This week we shake up the format a bit, and skip over our gratuitous whisky reviews and commentary on the top news stories of the week, and head straight in to the classroom for our long-postponed seminar on constitutional originalism, rightly understood. We do this by focusing in on four “mystery passages” about constitutional interpretation from prominent jurists, and ponder what are some obvious difficulties with these statements. Audiences are usually surprised at the big “reveal” of who said each of the four statements.

Bottom line: jurists need to think a lot harder about some basic questions of political philosophy. Curious listeners can find more background on the whole matter here and here, for starters.

Then at the end we save a few minutes to update last week’s news item about whether France is going to save America, and some personal reminiscences about Rush Limbaugh.

And not to worry: we still make time for a little whisky talk. I had the Glenfiddich Fire & Cane (pictured above), and Lucretia sampled the Glenfiddich 18-year old (left).

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There are 8 comments.

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  1. StoughtonObserver Member
    StoughtonObserver
    @Bruce W Banerdt

    Islay is the ONLY way!

    • #1
  2. Steven Hayward Podcaster
    Steven Hayward
    @StevenHayward

    StoughtonObserver (View Comment):

    Islay is the ONLY way!

    That is my general policy. You can go wrong with Islay! (How about a bumper sticker: “All the way with Islay!”) But I have to say I am surprised by how much I like the Glenfiddich Fire & Cane.

    • #2
  3. Architectus Coolidge
    Architectus
    @Architectus

    Steve – why not have Hadley Arkes join the conversation?  He and his organization, the James Wilson Institute on Natural Rights & the American Founding, do great work in the area.  

    • #3
  4. Boney Cole Member
    Boney Cole
    @BoneyCole

    Drinking an old reliable.  Texas electricity problems have reinforced the virtue of reliability.  Old Crow is reliably inexpensive, and if you drink the first couple of glasses pretty fast, is pretty tasty.  I appreciate the Madison quote regarding the constitution and the importation clause.
      The quote of Scalia indicating the purely mechanical nature of majority rule is true in a very important sense.  The truth is that you must have, to be use benighted phrase, a moral majority. A good constitution is merely a reflection of  the majority of the nation who enacts it,  and who have an underlying belief system that will cause them to live by the constitution’s  precepts regardless of the governmental machinery that enforces it and interprets it.  In my opinion, that belief system is best embodied in the magisterium of the Catholic Church.  Unfortunately, that understanding was partially eroded at the time of the founding, and its erosion is accelerating much of late.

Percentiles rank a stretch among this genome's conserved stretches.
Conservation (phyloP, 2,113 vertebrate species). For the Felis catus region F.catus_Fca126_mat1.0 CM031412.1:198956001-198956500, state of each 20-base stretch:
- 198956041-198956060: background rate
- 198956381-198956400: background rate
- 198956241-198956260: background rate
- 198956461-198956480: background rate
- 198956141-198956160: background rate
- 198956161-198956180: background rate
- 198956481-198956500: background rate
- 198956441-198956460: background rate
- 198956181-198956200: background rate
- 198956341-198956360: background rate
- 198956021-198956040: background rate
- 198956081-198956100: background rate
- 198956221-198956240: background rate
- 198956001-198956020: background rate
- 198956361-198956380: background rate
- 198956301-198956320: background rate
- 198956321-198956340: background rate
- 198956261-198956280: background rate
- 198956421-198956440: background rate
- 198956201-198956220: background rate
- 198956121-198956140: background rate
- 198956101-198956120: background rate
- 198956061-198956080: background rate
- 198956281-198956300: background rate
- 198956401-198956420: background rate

• #4
  5. Steven Hayward Podcaster
    Steven Hayward
    @StevenHayward

    Architectus (View Comment):

    Steve – why not have Hadley Arkes join the conversation? He and his organization, the James Wilson Institute on Natural Rights & the American Founding, do great work in the area.

    In fact did an episode with him a while back: https://ricochet.com/podcast/powerline/a-few-minutes-with-hadley-arkes/

    • #5
  6. Mark Alexander Coolidge
    Mark Alexander
    @MarkAlexander

    This is really your most magnificent episode. I FINALLY get the distinction between Jaffa and Scalia, and realize now that my personal library is way out of balance between Scalia books and Jaffa books, which I will now immediately rectify.

    Steve, Lucretia, thank you SO much.

    • #6
  7. Architectus Coolidge
    Architectus
    @Architectus

    Steven Hayward (View Comment):

    Architectus (View Comment):

    Steve – why not have Hadley Arkes join the conversation? He and his organization, the James Wilson Institute on Natural Rights & the American Founding, do great work in the area.

    In fact did an episode with him a while back: https://ricochet.com/podcast/powerline/a-few-minutes-with-hadley-arkes/

    I remember that one! Seems so long ago, but worth another listen. 

    • #7
  8. StoughtonObserver Member
    StoughtonObserver
    @Bruce W Banerdt

    Mark Alexander (View Comment):

    This is really your most magnificent episode. I FINALLY get the distinction between Jaffa and Scalia, and realize now that my personal library is way out of balance between Scalia books and Jaffa books, which I will now immediately rectify.

    Steve, Lucretia, thank you SO much.

    I agree Mark. The last few episodes have been top notch. I hadn’t known of Harry Jaffa at all until Lucretia mentioned him a while back. I now have half a dozen books by him and have read many online articles by him. Proof it’s never too late to learn something new.

    • #8